It may have been missed under all the attention paid to the birth of Prince George, but another major change was recently announced in England. Beginning in 2017, the image of Jane Austen will appear on 10-pound notes.
The Bank of England officially announced the change on Wednesday, confirming that the image of Charles Darwin, who currently appears on the bill, will be replaced by the author of Pride and Prejudice.
It got me to thinking. Why doesn’t Canada follow suit? Sure, we’ve recently introduced a new line of banknotes, which feature Queen Elizabeth II and Sir Wilfrid Laurier and the Canadarm and a scientist who certainly doesn’t appear to be Asian.
But in 10 or 15 years from now, when a new circulation is announced, why not feature some artists on the bills? Why wouldn't we consider this? Is it that we don’t have authors as celebrated as Austen? Who does?
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"Austen is undoubtedly one of the most popular and widely read authors in the English language, said Chris Salmon, the Bank of England’s chief cashier.
“People come to her novels from books, from serializations, from films. Many people enjoy and love and know her work. Moreover, from a more literary perspective, many critics emphasize the importance of her novels in the development of the British writing tradition."
The work of Canadian artists has been featured prominently on previous banknotes, specifically a collection released in 2001, which are just now being replaced in circulation by new polymer bills.
The $5 bill features Sir Wilfrid Laurier on one side and an image of children playing hockey on the other and includes an excerpt from Roch Carrier's short story The Hockey Sweater, while an excerpt from John McCrae's In Flanders Fields is found on the $10 bill.
Larger bills further art and excerpts from Canadian painters and poets. But the idea of an artist's face — an author's face — would be a Canadian first.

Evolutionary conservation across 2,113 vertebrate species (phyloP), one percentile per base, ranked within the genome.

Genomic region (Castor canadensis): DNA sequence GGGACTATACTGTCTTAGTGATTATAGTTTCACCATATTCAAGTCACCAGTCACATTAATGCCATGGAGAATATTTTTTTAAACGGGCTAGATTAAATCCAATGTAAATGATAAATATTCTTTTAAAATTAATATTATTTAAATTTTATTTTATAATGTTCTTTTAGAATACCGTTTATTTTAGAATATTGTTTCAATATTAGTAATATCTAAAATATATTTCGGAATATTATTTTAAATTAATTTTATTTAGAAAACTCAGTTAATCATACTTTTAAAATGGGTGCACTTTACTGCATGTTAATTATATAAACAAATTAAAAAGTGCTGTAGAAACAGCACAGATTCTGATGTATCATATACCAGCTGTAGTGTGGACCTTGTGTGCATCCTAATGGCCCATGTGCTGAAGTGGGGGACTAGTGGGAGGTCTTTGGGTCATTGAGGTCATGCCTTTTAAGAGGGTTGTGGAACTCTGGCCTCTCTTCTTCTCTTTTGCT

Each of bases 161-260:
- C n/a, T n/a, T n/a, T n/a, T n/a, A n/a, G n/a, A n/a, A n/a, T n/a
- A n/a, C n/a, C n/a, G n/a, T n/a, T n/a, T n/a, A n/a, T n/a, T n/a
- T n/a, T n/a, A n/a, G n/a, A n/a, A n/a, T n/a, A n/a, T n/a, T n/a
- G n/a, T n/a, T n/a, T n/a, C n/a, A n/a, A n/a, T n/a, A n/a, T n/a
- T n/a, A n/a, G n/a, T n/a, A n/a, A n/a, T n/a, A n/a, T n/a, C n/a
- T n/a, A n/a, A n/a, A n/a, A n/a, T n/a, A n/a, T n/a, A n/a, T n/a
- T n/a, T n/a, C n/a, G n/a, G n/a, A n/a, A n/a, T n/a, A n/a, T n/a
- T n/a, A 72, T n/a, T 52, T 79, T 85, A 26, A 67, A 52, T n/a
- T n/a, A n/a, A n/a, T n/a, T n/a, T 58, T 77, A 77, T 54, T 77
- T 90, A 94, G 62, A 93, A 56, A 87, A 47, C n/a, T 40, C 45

One of the main problems Canada would have following suit is, simply, our age. We are not centuries old like England. We are dealing with a much shorter, younger,literary history. Austen, for example, died in 1817 — fifty years before Canada was formed as a federal dominion. But we’ve certainly had writers worthy of acclamation since then.
National Post Books Editor Mark Medley likes the idea of celebration Canadian authors and offered a few suggestions.
"I think it's a great idea, especially since, come November, a passage from Roch Carrier's The Hockey Sweater will no longer adorn the $5 bill," Medley told Yahoo! Canada News.
"If I was running the Bank of Canada, I'd probably slap the late Pierre Berton on one of the bills. He's as Canadian as maple syrup, and one of the greatest chroniclers of this country's history. If I had to pick someone who writes fiction, I'd say Alice Munro, especially now that she's announced her retirement, or Mordecai Richler — he'd probably decline the honour, though, were he still alive.
"Or perhaps we could put Margaret Atwood's likeness on the two-dollar coin. We could call it a Peggy."
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Atwood, the author of The Handmaid’s Tale and The Blind Assassin, was among the first names to jump to my mind. Peggy, as she is known, may still be writing (and tweeting), but she is among the country’s most acclaimed authors.
Her appearance on Canadian currency, however, would likely cause some confusion at Toronto City Hall, where Coun. Doug Ford once admitted he had never heard of her.
Another preferred option would be Leonard Cohen. The famed Canadian artist is best known for his music, but also has a handful of novels and poetry collections under his belt. He is one of Canada's most beloved talents. And, considering his recent money troubles, he could use a boost when it comes to bank notes.
Other possibilities include Lucy Maud Montgomery, famous for her Anne of Green Gables series, Farley Mowat and Marshall McLuhan, whose impact on our nation goes well beyond his academic works.
So, sure, Canada is young. But we’ve got a strong collection of writers and authors who could be celebrated on our currency. For a few years, anyway. Until Prince George is old enough to take their place.
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